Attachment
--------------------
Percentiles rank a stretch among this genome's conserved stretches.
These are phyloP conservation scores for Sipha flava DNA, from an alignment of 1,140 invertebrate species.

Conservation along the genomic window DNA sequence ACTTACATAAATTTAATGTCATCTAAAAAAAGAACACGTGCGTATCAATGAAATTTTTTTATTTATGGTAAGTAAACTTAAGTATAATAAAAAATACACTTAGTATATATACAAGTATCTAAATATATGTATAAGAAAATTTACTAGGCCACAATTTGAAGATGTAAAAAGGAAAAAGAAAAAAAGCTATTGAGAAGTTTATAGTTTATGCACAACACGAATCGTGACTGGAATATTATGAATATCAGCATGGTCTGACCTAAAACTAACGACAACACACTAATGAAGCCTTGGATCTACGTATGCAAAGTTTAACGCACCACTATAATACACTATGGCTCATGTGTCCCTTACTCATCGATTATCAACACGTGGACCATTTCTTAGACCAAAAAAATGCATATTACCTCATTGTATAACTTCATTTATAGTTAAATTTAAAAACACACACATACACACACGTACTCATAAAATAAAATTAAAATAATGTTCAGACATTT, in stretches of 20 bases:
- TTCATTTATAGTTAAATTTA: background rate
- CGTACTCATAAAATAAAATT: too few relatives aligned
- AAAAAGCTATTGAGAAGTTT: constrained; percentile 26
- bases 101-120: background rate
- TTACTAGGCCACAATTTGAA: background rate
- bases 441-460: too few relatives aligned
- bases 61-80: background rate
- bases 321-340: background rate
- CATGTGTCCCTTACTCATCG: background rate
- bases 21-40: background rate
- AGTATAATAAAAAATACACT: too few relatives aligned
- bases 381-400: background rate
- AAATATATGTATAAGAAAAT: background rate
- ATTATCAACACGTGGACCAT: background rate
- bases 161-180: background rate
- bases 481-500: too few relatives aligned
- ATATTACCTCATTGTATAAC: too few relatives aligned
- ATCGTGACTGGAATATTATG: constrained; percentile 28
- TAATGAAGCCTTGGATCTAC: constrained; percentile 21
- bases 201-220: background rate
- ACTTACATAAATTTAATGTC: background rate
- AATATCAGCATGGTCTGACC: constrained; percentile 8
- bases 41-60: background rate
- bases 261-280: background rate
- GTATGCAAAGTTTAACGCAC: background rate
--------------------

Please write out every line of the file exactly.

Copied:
Percentiles rank a stretch among this genome's conserved stretches.
These are phyloP conservation scores for Sipha flava DNA, from an alignment of 1,140 invertebrate species.

Conservation along the genomic window DNA sequence ACTTACATAAATTTAATGTCATCTAAAAAAAGAACACGTGCGTATCAATGAAATTTTTTTATTTATGGTAAGTAAACTTAAGTATAATAAAAAATACACTTAGTATATATACAAGTATCTAAATATATGTATAAGAAAATTTACTAGGCCACAATTTGAAGATGTAAAAAGGAAAAAGAAAAAAAGCTATTGAGAAGTTTATAGTTTATGCACAACACGAATCGTGACTGGAATATTATGAATATCAGCATGGTCTGACCTAAAACTAACGACAACACACTAATGAAGCCTTGGATCTACGTATGCAAAGTTTAACGCACCACTATAATACACTATGGCTCATGTGTCCCTTACTCATCGATTATCAACACGTGGACCATTTCTTAGACCAAAAAAATGCATATTACCTCATTGTATAACTTCATTTATAGTTAAATTTAAAAACACACACATACACACACGTACTCATAAAATAAAATTAAAATAATGTTCAGACATTT, in stretches of 20 bases:
- TTCATTTATAGTTAAATTTA: background rate
- CGTACTCATAAAATAAAATT: too few relatives aligned
- AAAAAGCTATTGAGAAGTTT: constrained; percentile 26
- bases 101-120: background rate
- TTACTAGGCCACAATTTGAA: background rate
- bases 441-460: too few relatives aligned
- bases 61-80: background rate
- bases 321-340: background rate
- CATGTGTCCCTTACTCATCG: background rate
- bases 21-40: background rate
- AGTATAATAAAAAATACACT: too few relatives aligned
- bases 381-400: background rate
- AAATATATGTATAAGAAAAT: background rate
- ATTATCAACACGTGGACCAT: background rate
- bases 161-180: background rate
- bases 481-500: too few relatives aligned
- ATATTACCTCATTGTATAAC: too few relatives aligned
- ATCGTGACTGGAATATTATG: constrained; percentile 28
- TAATGAAGCCTTGGATCTAC: constrained; percentile 21
- bases 201-220: background rate
- ACTTACATAAATTTAATGTC: background rate
- AATATCAGCATGGTCTGACC: constrained; percentile 8
- bases 41-60: background rate
- bases 261-280: background rate
- GTATGCAAAGTTTAACGCAC: background rate